As a divorcing couple, you may be facing many of the same issues when it comes to child custody as different-sex couples. These issues are best solved outside court; you can save time, money and stress if you and your spouse can come to agreements on child custody, visitation and support.
Make Your Own Agreement
If you can put aside your differences and create a workable parenting agreement, consider the following aspects to include in the agreement.
- Where and with whom the child primarily resides. The courts will refer to this as "physical" custody and can be either one parent's responsibility or shared 50/50.
- The visitation for the non-custodial parent, which should include holidays, vacations and the weekly/daily/weekend schedule.
- Child support for the parent who holds primary custody.
Same Sex Marriage and Divorce
As of June 26, 2015, same sex marriage is now legal in all states, and divorces and child custody cases will now also become heard in all courts as well. There should not be any differences in the laws surrounding these legal orders and contracts. If you are a legal resident and are legally married, and if you have met the residency requirements to divorce in that state, you should be able to divorce and have child custody cases heard just as different-sex couples do.
Legal Standing for Custody
Whether or not the court considers a parent to have legal standing to be awarded custody depends on how the child came into your relationship; chiefly in one of these two ways:
1. Both of you are the legal parents of the child. This normally occurs when you both have legally and together adopted the child, or the child was born into your union naturally. In this instance, traditional guidelines for child custody applies, depending on the laws of your state.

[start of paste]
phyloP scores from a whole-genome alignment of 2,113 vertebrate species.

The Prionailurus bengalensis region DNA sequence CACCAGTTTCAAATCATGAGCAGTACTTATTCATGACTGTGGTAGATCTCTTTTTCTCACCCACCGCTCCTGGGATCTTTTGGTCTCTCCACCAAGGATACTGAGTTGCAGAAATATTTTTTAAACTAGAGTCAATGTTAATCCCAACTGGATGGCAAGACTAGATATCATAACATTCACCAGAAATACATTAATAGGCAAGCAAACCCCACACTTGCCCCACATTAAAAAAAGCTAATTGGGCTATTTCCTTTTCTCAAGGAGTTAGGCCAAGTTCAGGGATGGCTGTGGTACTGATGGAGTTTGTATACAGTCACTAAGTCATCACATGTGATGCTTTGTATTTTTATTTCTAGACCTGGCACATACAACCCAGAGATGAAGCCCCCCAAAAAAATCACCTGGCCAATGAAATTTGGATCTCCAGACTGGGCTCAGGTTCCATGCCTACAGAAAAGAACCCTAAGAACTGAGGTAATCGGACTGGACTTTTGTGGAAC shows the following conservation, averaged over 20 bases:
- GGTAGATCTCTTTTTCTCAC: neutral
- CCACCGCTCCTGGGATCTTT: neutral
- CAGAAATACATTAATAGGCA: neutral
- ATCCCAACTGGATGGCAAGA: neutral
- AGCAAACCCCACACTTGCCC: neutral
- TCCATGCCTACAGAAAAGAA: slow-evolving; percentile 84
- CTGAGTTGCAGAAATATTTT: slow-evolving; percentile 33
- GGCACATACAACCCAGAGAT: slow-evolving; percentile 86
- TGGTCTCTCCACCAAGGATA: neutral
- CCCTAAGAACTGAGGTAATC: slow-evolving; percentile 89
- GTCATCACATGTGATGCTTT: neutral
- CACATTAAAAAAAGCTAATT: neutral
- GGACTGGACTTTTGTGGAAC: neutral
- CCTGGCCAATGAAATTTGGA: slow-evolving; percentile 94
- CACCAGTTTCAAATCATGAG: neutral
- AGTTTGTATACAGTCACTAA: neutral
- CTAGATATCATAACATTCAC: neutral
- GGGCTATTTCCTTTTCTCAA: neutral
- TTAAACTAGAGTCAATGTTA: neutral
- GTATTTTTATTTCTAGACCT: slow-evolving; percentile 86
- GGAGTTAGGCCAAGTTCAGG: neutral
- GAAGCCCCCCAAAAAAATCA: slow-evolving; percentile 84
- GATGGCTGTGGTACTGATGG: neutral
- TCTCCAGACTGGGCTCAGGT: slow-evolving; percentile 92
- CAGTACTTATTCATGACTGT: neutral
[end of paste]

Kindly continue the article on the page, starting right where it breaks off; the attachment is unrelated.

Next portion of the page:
2. Only one of you is the legal parent. This usually happens when one parent brought the child into the relationship, after having the child in a previous relationship. If the other parent never legally adopted that child, they have no legal standing for custody. Additionally, in this situation, the non-legal parent cannot be compelled to pay child support.
This situation can be quite contentious, since the non-legal parent has sometimes formed deep bonds with the child. As a side note, this situation is apt to occur more frequently in upcoming years. Parents of children in same-sex relationships have been prevented from adopting children in those states that did not allow same-sex marriage, thus preventing many same-sex couples from following through and making the parenting relationship legal.
If you are in a same-sex relationship, have children and are contemplating a divorce, seek competent legal help from a family lawyer like Lois Iannone Attorney at Law, as soon as possible. Child custody issues are thorny enough under normal circumstances, and are far more so with same-sex couples.